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Taiwan should not take sides in U.S.-China trade war: Hon Hai chief

2019/06/03 22:13:57

Taipei, June 3 (CNA) Hon Hai Precision Industry Co. Chairman Terry Gou (郭台銘), who is seeking to run for president next year, said on Monday Taiwan should not take sides in the ongoing trade war between the United States and China.

Gou, who held a press conference in Taipei to address the impact Taiwan could face amid the U.S.-China trade war, said Taiwan must acknowledge the issue, but should not and cannot let itself be embroiled in the dispute.

The two economic giants are in the middle of a bruising trade dispute, with both sides continuing to exchange threats of increased import tariffs and other punitive measures.

In a bold speech, Gou said the U.S-China trade war has evolved into a large-scale confrontation and that it was the next biggest thing after the global financial crisis which occurred over a decade ago.

He warned that Taiwan could fall into unpredictable danger if it chooses to side with either country.

"If the government does not deeply understand the significance behind the actions taken by China and the U.S. at this critical moment, Taiwan's economy will only perish at its own peril," he added.

The self-made entrepreneur criticized President Tsai Ing-wen (蔡英文) for being overly optimistic, considering Taiwan's depreciating currency against the greenback in May, and the lackluster performance of the local stock market.

He also urged Tsai not to douse the public with news of so-and-so Taiwanese company returning to invest, but instead focus her attention on finding a solution to help prevent Taiwan from being sacrificed in the U.S.-China dispute.

Gou said instead of taking sides, Taiwan should remain in the middle and make use of its advantage in the global supply chain.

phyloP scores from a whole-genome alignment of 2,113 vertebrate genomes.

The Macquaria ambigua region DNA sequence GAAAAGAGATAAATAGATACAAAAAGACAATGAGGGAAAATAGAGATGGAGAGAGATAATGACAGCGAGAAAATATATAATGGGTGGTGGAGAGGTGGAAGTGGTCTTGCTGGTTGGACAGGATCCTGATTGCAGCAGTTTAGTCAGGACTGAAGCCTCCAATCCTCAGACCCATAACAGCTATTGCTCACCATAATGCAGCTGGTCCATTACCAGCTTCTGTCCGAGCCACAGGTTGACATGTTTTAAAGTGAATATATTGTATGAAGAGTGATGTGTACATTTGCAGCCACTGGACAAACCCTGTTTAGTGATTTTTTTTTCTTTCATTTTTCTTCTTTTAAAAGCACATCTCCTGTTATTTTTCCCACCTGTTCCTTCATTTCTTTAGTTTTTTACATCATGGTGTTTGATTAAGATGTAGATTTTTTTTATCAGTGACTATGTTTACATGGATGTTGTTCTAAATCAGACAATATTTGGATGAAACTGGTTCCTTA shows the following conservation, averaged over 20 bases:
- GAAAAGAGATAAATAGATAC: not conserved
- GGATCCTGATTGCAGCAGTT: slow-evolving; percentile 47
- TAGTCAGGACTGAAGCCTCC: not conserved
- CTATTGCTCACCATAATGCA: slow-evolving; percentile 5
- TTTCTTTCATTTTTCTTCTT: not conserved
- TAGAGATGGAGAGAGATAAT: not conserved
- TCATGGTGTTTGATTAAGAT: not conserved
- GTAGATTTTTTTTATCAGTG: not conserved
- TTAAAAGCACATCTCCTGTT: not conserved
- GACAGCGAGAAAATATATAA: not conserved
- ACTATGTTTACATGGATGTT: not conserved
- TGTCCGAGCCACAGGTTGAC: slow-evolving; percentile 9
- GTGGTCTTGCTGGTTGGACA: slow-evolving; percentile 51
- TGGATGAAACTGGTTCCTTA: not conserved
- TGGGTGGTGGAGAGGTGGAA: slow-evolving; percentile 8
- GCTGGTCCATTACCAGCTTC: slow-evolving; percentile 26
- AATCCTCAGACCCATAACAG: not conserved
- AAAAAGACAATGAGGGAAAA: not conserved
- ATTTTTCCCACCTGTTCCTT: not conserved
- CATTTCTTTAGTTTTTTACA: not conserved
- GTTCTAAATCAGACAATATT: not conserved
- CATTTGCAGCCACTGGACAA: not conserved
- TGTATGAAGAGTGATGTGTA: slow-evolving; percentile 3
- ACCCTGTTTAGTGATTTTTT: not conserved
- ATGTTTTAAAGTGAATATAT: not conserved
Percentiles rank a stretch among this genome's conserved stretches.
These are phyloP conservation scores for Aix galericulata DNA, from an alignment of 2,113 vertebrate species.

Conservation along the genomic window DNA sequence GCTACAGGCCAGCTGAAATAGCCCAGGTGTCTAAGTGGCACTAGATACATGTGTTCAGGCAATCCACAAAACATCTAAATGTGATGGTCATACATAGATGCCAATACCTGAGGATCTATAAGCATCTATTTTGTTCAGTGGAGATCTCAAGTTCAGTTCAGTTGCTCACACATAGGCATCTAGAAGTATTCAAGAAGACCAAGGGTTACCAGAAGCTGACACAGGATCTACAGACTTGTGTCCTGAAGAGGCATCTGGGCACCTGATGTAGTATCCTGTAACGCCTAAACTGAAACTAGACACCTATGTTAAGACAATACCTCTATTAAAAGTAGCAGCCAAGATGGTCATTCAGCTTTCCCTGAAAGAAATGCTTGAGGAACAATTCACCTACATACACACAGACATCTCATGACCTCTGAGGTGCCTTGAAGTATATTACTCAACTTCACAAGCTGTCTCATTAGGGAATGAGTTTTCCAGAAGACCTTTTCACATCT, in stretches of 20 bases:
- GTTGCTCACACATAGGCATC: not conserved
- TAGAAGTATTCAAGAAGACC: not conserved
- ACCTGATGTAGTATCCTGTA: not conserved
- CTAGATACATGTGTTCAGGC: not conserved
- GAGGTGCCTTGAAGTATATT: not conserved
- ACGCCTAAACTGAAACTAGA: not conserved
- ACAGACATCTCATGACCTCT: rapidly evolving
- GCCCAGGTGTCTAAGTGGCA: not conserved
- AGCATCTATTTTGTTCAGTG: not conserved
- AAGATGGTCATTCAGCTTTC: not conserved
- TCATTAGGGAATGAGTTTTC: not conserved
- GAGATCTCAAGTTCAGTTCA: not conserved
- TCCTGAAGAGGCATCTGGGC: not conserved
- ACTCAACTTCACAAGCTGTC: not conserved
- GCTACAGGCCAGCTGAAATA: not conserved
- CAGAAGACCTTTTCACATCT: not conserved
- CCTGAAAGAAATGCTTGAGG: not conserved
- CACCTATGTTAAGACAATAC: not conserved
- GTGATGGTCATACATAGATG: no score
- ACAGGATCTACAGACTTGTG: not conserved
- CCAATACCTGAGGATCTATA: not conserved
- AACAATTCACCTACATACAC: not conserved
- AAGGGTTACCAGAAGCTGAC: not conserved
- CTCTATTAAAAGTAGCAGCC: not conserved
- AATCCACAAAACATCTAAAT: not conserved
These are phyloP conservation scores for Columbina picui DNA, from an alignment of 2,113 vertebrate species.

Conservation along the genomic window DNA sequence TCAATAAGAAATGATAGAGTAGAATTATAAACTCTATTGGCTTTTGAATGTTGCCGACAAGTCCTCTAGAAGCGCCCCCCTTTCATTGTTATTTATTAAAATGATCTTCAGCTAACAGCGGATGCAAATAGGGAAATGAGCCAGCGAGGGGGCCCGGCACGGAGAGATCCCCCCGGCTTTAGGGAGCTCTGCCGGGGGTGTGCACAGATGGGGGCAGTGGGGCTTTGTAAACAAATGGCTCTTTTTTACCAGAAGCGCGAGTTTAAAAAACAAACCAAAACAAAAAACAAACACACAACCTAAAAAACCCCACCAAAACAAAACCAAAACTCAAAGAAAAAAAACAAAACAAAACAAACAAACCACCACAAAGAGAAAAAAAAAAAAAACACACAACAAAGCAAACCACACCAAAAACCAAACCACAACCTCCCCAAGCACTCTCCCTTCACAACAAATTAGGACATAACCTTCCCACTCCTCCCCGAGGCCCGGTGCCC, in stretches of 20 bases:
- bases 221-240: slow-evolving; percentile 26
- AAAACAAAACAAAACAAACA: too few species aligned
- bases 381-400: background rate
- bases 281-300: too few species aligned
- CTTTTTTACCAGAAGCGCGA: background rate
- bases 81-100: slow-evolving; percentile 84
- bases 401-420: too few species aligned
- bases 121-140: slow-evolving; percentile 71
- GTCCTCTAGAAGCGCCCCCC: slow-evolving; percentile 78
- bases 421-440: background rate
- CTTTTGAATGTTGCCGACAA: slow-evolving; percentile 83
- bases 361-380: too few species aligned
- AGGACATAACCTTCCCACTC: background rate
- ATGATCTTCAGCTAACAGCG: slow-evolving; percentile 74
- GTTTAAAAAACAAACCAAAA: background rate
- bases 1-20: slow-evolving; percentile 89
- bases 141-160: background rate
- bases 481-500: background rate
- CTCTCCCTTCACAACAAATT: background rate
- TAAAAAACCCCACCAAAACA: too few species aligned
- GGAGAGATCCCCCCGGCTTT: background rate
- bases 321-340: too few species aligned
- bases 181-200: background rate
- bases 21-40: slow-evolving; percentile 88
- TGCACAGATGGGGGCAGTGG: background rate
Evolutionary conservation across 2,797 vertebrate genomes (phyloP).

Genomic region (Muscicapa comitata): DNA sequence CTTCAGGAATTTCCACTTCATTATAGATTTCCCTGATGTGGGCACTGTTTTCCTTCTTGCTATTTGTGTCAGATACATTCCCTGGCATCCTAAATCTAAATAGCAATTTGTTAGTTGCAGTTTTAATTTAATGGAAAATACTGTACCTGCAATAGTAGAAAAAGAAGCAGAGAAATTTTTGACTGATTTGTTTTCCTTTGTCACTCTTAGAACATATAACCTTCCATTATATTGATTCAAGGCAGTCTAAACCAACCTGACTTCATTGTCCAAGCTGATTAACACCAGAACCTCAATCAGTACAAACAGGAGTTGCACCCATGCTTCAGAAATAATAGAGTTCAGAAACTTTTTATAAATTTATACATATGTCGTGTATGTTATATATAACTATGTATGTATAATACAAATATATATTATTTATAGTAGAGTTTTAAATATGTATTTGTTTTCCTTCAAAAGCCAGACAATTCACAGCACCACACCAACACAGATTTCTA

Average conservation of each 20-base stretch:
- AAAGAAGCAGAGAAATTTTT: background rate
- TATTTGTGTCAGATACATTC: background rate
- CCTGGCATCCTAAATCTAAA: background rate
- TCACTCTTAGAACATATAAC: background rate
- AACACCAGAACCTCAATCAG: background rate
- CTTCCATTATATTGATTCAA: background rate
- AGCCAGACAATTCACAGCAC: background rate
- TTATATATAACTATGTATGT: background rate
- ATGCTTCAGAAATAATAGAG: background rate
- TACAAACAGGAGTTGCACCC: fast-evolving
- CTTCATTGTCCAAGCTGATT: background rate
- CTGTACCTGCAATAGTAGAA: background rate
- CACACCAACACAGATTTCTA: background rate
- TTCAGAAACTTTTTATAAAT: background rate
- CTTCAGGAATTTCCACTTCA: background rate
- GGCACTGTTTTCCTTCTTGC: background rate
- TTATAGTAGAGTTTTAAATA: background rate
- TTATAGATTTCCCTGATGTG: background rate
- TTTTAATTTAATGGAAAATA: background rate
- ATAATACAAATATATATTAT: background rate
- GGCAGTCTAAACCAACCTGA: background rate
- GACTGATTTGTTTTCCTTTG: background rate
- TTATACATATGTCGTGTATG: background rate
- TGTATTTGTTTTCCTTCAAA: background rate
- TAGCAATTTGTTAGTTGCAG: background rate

The Monday conference came a day after China released a white paper stating its position on the U.S.-China trade dispute.

In the policy document, Beijing explained the current situation of the trade dispute, blamed the U.S. for the breakdown in talks and accused it of making unreasonable demands.

"Striking a mutually beneficial and win-win agreement serves the interests of China and the U.S. and meets the expectations of the world," the report concluded.

On Sunday, the Hon Hai executive expressed concerns over the global economy, which he predicted will soon change drastically, and will witness a tsunami bigger than that seen in 2008 financial crisis.

Gou predicted that the spillovers of the trade war will not only be in the manufacturing and industrial sectors, but also in share prices, exchange rates, SMEs and even the future consumption economy.

After making phone calls to several of Hon Hai's clients and suppliers in the U.S. and Japan, as well economists and financial experts, Gou said their views were very pessimistic.

He cannot imagine how big the blow would be if the two largest economies fail to end the ongoing trade dispute, Gou added.

The Hon Hai chief also stressed that he was worried Taiwan's government would sit idly by and overlook the impact the U.S.-China trade war could have on Taiwan.

(By Wang Cheng-chung and Ko Lin)